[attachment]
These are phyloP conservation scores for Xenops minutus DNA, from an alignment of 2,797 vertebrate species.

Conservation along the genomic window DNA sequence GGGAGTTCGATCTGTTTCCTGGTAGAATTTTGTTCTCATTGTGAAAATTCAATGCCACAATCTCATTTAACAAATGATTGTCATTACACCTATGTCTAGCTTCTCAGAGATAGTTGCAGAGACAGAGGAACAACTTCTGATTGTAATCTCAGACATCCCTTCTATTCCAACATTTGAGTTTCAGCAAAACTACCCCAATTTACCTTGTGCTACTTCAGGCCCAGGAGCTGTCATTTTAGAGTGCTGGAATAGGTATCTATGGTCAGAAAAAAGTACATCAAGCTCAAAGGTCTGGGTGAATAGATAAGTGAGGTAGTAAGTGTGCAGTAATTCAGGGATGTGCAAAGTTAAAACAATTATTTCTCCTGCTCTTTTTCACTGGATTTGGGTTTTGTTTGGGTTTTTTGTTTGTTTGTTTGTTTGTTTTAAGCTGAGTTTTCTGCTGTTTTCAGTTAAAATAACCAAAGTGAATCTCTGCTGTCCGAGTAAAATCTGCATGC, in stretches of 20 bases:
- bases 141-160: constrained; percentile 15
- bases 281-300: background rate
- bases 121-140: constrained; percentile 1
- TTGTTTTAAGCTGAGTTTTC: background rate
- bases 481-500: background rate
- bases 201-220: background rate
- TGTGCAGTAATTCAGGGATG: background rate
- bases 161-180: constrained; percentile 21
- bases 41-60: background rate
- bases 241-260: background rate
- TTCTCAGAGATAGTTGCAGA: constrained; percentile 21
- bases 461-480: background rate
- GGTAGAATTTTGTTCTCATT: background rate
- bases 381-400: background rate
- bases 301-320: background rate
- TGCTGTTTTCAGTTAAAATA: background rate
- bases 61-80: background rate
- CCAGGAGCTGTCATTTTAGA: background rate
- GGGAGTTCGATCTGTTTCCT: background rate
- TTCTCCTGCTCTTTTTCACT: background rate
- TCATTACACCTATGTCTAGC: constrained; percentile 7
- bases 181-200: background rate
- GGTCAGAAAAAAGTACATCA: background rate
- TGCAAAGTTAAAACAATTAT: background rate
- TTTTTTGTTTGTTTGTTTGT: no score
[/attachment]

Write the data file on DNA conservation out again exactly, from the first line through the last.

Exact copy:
These are phyloP conservation scores for Xenops minutus DNA, from an alignment of 2,797 vertebrate species.

Conservation along the genomic window DNA sequence GGGAGTTCGATCTGTTTCCTGGTAGAATTTTGTTCTCATTGTGAAAATTCAATGCCACAATCTCATTTAACAAATGATTGTCATTACACCTATGTCTAGCTTCTCAGAGATAGTTGCAGAGACAGAGGAACAACTTCTGATTGTAATCTCAGACATCCCTTCTATTCCAACATTTGAGTTTCAGCAAAACTACCCCAATTTACCTTGTGCTACTTCAGGCCCAGGAGCTGTCATTTTAGAGTGCTGGAATAGGTATCTATGGTCAGAAAAAAGTACATCAAGCTCAAAGGTCTGGGTGAATAGATAAGTGAGGTAGTAAGTGTGCAGTAATTCAGGGATGTGCAAAGTTAAAACAATTATTTCTCCTGCTCTTTTTCACTGGATTTGGGTTTTGTTTGGGTTTTTTGTTTGTTTGTTTGTTTGTTTTAAGCTGAGTTTTCTGCTGTTTTCAGTTAAAATAACCAAAGTGAATCTCTGCTGTCCGAGTAAAATCTGCATGC, in stretches of 20 bases:
- bases 141-160: constrained; percentile 15
- bases 281-300: background rate
- bases 121-140: constrained; percentile 1
- TTGTTTTAAGCTGAGTTTTC: background rate
- bases 481-500: background rate
- bases 201-220: background rate
- TGTGCAGTAATTCAGGGATG: background rate
- bases 161-180: constrained; percentile 21
- bases 41-60: background rate
- bases 241-260: background rate
- TTCTCAGAGATAGTTGCAGA: constrained; percentile 21
- bases 461-480: background rate
- GGTAGAATTTTGTTCTCATT: background rate
- bases 381-400: background rate
- bases 301-320: background rate
- TGCTGTTTTCAGTTAAAATA: background rate
- bases 61-80: background rate
- CCAGGAGCTGTCATTTTAGA: background rate
- GGGAGTTCGATCTGTTTCCT: background rate
- TTCTCCTGCTCTTTTTCACT: background rate
- TCATTACACCTATGTCTAGC: constrained; percentile 7
- bases 181-200: background rate
- GGTCAGAAAAAAGTACATCA: background rate
- TGCAAAGTTAAAACAATTAT: background rate
- TTTTTTGTTTGTTTGTTTGT: no score